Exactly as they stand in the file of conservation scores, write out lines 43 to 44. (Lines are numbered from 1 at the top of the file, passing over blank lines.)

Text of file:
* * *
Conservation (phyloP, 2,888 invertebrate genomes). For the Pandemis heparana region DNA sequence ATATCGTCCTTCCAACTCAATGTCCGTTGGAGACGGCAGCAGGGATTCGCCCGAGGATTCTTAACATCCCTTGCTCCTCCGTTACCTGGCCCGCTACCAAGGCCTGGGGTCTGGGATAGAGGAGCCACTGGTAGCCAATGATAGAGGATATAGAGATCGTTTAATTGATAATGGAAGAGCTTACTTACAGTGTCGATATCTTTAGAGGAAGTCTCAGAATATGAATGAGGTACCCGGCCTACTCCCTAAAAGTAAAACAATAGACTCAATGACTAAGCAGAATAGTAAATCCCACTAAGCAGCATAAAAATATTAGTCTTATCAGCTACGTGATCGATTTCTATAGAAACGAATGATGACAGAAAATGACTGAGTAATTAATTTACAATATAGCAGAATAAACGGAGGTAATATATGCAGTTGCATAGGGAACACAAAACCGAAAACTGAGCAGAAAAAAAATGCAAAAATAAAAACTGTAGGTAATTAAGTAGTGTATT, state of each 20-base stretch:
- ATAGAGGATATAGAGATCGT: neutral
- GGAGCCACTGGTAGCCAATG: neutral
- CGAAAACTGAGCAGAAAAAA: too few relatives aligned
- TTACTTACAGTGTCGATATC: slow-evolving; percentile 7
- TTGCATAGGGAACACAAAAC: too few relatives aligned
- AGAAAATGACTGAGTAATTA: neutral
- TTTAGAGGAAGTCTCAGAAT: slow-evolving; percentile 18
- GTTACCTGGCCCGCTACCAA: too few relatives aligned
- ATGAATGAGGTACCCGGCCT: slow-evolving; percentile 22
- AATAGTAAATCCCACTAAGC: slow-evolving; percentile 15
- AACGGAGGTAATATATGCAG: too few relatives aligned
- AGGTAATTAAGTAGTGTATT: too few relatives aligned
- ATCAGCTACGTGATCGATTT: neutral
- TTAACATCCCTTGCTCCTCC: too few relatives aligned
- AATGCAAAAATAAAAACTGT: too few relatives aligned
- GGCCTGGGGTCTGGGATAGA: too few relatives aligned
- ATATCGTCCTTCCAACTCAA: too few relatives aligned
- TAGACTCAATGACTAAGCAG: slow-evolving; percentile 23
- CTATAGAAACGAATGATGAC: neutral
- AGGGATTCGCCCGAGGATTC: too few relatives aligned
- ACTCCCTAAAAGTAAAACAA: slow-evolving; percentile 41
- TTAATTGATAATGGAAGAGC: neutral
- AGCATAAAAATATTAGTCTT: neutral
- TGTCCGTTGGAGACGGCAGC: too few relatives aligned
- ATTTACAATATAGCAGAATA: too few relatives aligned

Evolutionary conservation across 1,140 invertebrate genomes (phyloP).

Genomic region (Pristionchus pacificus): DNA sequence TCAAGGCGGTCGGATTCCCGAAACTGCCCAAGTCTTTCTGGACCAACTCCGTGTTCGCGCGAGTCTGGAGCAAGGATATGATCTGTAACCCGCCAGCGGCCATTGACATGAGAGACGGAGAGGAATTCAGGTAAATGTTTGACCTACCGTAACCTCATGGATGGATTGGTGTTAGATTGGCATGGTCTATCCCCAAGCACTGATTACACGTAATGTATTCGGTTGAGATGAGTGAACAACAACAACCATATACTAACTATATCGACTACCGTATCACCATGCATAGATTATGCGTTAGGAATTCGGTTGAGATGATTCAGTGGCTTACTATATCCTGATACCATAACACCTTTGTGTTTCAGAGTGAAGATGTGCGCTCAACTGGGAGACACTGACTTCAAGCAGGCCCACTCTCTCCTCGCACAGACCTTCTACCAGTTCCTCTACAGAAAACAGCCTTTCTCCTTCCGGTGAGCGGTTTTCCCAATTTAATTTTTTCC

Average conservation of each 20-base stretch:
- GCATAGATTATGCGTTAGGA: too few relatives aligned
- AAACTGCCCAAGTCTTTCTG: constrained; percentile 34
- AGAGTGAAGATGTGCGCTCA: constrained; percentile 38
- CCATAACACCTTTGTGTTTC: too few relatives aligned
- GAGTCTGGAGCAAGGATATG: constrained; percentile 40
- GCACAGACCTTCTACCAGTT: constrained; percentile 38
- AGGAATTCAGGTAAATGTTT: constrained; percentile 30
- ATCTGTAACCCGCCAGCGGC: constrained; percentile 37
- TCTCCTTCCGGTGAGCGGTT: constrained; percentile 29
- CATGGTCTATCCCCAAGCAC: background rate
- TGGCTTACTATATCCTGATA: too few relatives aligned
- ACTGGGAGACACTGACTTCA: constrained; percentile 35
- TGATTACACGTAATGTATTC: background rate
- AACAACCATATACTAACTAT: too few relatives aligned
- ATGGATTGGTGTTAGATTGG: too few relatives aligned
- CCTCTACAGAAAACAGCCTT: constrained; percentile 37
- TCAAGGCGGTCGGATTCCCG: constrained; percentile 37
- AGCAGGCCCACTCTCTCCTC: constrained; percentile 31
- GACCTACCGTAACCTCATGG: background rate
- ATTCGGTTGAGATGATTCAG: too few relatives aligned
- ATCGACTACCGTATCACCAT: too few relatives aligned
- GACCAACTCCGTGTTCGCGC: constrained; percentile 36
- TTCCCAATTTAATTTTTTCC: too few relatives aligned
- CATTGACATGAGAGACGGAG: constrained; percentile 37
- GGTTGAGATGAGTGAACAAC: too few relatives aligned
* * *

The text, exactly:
- AACAACCATATACTAACTAT: too few relatives aligned
- ATGGATTGGTGTTAGATTGG: too few relatives aligned